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  Bipartisan Leadership Bill to Remove Barriers to Work for People with Disabilities

Statement of Laurie M. Flynn, Executive Director
National Alliance for the Mentally Ill


Contact:
Bob Carolla or Mary Rappaport 703/524-7600
For Immediate Release
13 Jan 99

Arlington, VA. - Americans with severe mental illnesses such as schizophrenia, bipolar disorder, major depression and anxiety disorders should be profoundly grateful today to Senators Jim Jeffords (R-VT), Ted Kennedy (D-MA), Bill Roth (R-DE) and Pat Moynihan (D-NY) for their joint sponsorship of legislation that will remove the fear of losing federal health benefits as a barrier to work.

NAMI also thanks President Bill Clinton and Vice-President Al Gore for supporting the initiative and agreeing to include it in the Administration's budget proposal for FY2000.

The Work Incentives Improvement Act of 1999 will permit States to allow people with disabilities to buy health insurance through Medicaid even if their incomes or medical improvement make them otherwise ineligible. People with disabilities earning above federal income restrictions will be able to secure affordable health care coverage by buying into Medicaid. Similarly, the bill will permit States to allow people who receive support because of health impairments to continue Medicaid coverage after their medical condition improves and they are able to return to work.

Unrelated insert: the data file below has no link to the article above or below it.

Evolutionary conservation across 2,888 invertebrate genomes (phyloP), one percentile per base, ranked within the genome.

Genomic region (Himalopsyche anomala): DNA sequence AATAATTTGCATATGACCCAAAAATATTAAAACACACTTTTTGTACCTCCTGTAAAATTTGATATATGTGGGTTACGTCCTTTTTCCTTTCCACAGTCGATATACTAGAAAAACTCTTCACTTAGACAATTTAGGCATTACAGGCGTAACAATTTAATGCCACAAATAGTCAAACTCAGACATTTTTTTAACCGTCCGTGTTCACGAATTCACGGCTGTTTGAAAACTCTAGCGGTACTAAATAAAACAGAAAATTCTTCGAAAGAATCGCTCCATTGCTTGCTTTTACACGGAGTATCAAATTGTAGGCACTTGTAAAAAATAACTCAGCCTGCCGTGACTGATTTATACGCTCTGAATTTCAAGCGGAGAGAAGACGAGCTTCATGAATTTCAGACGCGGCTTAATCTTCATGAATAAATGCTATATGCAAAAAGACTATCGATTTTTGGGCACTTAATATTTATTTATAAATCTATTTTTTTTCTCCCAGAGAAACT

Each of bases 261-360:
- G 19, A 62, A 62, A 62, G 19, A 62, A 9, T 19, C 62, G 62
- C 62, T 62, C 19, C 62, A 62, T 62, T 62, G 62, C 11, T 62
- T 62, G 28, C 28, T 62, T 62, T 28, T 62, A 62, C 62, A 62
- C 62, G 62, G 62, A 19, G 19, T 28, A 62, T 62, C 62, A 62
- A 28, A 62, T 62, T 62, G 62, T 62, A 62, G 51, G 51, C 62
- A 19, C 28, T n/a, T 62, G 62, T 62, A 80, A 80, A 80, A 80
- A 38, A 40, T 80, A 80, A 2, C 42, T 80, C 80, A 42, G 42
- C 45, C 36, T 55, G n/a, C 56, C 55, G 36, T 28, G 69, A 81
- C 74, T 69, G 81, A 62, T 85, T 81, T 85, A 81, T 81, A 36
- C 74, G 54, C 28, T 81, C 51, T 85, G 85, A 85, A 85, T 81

The legislation will liberate many Americans with disabilities. It will empower them and strengthen self-esteem. It will help to restore individual dignity in the mainstream of American life. Persons with severe mental illnesses require continuity of care to sustain recovery and renewal.

Those who receive Supplemental Security Income (SSI) or Social Security Disability Insurance (SSDI) payments must not face the threat of losing federal health care benefits in order to work. In 1993, approximately six million Americans received SSI assistance; approximately 28 percent of whom were disabled by mental disorders other than retardation. Approximately five million Americans received SSDI assistance, 26 percent of whom were disabled by mental illness. Unfortunately, too many adults with severe mental illnesses who receive SSI and SSDI have been trapped in those programs because of the disincentives to work that currently exist, particularly the threat of losing healthcare coverage.

NAMI applauds the bipartisanship that has made the introduction of this legislation possible, and looks forward to Senate Finance Committee action on the bill later during the session.

 


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